This week more than 25 UK retailers announced that they have signed up for a special retail sustainability initiative, pledging to ‘lead the fight’ in sustainability with a raft of proposals designed to tackle many global sustainability challenges recently defined by the UN. The retail sector is one of the first industries to develop such an initiative to take collective action and it is hoped that other industries will follow.
Using the United Nations Sustainable Development Goals (SDGs) as a framework, retailers including Ocado, Dixons Carphone and Sainsburys have developed their own strategy, ‘Better Retail Better World’, in order to address issues including deforestation, modern slavery and greenhouse gas emissions.
The initiative is being launched at a special event in parliament today, which will be attended by both government and retail representatives along with environmentalists and campaigners.
The retailers will be using the initiative to share best practices and knowledge in relation to the issues outlined in the SDGs, with full transparency to disclose how they are helping people from underrepresented backgrounds as part of a growing movement for change.
Chairman of the British Retail Consortium, Richard Pennycook explained the idea behind the initiative:
“It is time for the retail industry to show what it can do for the common good. We are taking collective action to build a better, more prosperous and sustainable world, and demonstrating how we are making a positive contribution to society, in terms of the supply chain, food packaging, and waste.”
The move is being supported by other stakeholders and associations who have been campaigning for change, including the World Wide Fund for Nature (WWF). Their Chief Executive, Tanya Steele is described her excitement at the move:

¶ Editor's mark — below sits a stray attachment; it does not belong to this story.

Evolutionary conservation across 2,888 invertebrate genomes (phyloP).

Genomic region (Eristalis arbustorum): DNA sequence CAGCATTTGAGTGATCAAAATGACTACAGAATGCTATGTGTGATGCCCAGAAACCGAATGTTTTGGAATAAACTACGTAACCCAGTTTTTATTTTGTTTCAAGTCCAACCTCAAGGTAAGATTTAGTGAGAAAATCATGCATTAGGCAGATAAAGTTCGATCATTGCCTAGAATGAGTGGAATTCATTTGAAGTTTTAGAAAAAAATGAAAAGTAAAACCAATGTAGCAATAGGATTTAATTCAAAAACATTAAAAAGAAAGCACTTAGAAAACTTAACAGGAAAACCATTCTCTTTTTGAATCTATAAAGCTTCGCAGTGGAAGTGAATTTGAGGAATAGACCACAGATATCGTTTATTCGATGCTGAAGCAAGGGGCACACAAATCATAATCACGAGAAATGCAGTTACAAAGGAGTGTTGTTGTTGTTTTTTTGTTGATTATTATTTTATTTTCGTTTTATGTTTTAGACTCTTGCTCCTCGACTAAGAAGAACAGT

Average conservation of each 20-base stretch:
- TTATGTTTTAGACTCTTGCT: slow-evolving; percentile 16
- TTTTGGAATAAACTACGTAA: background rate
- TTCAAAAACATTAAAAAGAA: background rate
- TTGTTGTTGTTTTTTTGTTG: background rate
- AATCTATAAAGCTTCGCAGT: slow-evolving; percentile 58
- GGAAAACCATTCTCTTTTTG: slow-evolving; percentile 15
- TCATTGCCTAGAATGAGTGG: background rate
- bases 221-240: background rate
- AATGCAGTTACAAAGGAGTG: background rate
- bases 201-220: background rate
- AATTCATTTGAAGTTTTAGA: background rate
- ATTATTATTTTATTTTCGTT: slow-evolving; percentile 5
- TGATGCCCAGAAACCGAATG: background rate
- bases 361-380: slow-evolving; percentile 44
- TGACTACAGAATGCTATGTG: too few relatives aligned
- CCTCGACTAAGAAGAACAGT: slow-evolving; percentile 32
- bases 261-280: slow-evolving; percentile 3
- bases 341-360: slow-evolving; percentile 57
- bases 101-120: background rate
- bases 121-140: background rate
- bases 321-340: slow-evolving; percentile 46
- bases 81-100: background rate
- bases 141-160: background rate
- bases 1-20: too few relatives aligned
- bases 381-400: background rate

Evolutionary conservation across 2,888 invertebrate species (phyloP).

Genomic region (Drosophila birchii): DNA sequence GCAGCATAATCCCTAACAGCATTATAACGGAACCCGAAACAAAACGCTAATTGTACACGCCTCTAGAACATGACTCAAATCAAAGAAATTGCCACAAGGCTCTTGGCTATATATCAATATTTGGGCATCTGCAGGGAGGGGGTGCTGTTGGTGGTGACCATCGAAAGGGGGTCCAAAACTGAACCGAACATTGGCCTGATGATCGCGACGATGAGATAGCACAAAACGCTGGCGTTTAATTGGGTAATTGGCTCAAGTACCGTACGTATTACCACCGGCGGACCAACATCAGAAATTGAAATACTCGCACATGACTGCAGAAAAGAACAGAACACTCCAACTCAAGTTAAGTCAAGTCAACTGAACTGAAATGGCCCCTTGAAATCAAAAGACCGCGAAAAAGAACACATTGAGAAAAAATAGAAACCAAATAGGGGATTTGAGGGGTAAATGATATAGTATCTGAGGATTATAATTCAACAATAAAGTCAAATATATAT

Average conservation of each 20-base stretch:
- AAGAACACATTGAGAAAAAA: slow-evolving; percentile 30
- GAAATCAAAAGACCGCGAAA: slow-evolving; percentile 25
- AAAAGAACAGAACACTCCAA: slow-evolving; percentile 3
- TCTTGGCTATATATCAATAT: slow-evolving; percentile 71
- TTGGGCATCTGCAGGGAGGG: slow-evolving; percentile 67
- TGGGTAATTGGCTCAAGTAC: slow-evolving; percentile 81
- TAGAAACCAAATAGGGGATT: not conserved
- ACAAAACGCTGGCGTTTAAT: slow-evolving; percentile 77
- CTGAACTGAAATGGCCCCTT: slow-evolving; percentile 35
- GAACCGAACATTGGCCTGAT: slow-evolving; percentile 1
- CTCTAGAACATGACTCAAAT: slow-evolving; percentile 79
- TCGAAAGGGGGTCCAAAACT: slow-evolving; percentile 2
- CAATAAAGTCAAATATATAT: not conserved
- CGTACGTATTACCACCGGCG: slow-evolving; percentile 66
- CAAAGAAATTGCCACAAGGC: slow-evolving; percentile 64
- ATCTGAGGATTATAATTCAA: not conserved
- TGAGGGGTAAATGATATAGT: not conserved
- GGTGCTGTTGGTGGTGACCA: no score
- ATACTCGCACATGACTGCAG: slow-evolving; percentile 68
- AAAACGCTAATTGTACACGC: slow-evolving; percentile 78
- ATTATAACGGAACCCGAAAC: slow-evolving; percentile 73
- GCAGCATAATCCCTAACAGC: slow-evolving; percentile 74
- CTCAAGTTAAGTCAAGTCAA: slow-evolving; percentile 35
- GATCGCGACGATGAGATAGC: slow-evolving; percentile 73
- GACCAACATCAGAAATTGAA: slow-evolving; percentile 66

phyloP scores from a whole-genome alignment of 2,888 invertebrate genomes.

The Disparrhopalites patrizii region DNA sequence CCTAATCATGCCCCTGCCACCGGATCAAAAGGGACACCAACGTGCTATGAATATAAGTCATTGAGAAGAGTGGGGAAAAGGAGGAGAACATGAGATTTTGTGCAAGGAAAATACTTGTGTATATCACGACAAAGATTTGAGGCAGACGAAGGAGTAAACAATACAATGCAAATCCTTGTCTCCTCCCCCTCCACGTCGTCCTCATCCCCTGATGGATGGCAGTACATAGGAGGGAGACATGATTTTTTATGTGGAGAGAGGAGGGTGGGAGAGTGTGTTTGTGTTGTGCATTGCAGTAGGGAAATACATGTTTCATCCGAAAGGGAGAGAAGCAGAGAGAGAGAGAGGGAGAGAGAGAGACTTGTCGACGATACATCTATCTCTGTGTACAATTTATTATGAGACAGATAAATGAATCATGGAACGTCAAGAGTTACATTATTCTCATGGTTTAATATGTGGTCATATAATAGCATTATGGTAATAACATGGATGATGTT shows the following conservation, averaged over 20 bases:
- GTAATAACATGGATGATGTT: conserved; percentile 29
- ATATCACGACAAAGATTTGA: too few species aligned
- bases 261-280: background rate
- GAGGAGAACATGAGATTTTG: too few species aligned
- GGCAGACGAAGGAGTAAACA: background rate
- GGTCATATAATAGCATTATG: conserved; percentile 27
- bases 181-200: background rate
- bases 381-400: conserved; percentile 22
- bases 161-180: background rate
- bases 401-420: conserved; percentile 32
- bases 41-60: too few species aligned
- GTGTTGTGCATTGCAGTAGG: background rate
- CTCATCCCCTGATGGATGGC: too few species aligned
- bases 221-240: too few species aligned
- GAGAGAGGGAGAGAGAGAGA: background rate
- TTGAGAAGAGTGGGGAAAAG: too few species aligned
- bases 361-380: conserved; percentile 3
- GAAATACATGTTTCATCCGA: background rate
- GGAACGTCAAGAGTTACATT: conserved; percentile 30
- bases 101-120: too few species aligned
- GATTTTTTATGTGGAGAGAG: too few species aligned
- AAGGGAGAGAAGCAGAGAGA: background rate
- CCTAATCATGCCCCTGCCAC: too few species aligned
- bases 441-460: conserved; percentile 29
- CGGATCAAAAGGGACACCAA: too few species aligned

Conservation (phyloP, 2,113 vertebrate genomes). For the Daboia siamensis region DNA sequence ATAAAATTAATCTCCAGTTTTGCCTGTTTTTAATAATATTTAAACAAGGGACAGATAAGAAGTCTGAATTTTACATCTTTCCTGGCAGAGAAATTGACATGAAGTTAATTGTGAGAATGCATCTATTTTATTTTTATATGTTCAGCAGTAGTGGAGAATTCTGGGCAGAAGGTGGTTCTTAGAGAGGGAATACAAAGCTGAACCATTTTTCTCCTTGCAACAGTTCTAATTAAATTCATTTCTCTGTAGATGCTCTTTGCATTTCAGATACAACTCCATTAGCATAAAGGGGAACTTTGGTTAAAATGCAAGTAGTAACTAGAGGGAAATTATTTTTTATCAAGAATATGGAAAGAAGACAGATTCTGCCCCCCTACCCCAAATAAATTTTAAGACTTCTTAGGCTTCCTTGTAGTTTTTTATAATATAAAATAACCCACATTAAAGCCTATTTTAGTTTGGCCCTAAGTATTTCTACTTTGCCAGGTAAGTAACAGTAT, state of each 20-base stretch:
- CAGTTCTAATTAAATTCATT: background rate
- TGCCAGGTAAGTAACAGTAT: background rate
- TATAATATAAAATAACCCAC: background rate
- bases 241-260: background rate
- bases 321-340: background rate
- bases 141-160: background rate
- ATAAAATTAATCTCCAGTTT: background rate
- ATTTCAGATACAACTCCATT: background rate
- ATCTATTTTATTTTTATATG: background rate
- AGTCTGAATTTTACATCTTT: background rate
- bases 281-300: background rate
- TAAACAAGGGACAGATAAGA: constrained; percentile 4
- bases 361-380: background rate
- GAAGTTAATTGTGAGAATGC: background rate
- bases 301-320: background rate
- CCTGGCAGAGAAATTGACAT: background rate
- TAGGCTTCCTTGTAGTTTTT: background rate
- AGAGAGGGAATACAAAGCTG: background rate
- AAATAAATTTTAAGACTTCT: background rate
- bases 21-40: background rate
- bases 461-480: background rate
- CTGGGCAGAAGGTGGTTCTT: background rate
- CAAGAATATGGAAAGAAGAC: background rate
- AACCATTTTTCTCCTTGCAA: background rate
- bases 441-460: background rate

“We are delighted to support the Better Retail Better World industry goals which provide BRC members with some of the best information and guidance to engage with the Sustainable Development Goals.
“The goals are what the SDGs are all about: bringing business, civil society and government together to bring about change in the world. Retail businesses working with consumers are key to the success of the SDGs and key in the race to restore nature.”
Of course as reported here on the blog earlier this year, it isn’t just the environment that benefits from this kind of policy. Following the broadcast of Sir David Attenborough’s Blue Planet program about plastic waste last year, consumers are becoming increasingly aware and concerned about the environmental impact of plastic packaging and other retail production methods. So it also makes good economic sense for retailers to demonstrate that they are taking action on sustainability and environmental issues as customers will vote with their feet when it comes to choosing products that are created and packaged in a sustainable fashion.
Does your retail business have a sustainability policy? Have you started to reduce your plastic packaging or look at other ways to reduce emissions? Let us know in the comments section below.